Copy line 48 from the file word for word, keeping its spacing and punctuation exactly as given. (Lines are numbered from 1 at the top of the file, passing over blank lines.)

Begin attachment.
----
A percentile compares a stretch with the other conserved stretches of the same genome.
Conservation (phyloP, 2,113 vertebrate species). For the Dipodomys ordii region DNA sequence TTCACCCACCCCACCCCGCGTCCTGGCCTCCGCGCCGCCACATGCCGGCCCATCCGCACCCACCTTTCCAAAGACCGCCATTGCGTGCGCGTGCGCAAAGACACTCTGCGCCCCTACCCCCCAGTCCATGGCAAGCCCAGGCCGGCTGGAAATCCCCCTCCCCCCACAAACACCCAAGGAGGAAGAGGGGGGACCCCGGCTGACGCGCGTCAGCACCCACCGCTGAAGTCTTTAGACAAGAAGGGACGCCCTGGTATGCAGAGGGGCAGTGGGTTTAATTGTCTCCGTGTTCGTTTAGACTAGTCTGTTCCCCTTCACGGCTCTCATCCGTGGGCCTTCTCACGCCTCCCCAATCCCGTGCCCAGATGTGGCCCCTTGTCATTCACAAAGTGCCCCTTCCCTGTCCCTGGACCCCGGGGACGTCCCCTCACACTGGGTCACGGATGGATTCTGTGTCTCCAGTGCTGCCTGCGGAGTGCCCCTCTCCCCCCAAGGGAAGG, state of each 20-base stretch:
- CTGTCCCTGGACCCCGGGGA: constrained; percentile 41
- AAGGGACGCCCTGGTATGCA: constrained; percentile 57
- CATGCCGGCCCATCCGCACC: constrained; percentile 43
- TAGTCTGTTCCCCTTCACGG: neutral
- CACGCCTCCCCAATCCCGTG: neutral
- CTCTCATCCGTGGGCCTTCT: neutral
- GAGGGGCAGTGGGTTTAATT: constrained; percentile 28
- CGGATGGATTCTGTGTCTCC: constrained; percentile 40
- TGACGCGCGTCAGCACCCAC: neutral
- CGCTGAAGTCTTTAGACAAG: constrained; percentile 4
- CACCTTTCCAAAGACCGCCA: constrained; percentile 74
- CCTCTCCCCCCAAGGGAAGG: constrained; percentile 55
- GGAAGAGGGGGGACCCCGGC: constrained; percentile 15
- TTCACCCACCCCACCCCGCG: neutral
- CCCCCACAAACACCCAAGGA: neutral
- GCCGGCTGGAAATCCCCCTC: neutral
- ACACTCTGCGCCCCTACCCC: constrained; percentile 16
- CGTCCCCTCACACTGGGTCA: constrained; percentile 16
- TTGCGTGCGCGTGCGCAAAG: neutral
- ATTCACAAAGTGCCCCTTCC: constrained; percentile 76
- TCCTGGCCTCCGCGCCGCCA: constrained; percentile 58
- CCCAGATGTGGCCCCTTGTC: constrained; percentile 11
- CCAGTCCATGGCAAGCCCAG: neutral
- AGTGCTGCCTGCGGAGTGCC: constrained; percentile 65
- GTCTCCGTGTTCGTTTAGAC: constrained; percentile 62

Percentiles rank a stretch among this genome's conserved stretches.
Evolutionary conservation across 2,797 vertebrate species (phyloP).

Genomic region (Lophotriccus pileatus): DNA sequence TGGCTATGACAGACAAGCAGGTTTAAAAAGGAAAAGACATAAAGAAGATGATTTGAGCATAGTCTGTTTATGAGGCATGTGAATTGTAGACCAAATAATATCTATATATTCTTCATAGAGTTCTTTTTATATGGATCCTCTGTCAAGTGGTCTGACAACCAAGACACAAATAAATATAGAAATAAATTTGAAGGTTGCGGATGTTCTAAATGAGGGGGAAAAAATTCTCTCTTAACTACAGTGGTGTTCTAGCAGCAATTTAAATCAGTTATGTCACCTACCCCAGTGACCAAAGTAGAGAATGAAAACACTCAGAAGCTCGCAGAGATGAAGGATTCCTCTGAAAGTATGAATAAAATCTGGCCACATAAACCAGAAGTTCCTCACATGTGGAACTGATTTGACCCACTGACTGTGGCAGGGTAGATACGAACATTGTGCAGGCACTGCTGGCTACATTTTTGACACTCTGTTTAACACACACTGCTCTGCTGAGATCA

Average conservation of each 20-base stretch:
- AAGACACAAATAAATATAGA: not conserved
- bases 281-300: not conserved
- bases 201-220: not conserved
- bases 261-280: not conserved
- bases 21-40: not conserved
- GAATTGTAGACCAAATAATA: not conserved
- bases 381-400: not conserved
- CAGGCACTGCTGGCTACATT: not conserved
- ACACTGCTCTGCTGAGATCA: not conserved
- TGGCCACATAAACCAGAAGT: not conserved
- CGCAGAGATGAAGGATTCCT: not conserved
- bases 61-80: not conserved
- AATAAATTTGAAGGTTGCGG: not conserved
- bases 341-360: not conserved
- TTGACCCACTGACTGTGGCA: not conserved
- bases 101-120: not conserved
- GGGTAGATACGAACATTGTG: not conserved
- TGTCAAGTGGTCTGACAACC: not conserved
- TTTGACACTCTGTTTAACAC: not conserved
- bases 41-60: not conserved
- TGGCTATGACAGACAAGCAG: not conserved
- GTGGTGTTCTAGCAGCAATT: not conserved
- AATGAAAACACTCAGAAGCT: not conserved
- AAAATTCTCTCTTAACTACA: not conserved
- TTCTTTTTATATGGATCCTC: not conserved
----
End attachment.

- GGGTAGATACGAACATTGTG: not conserved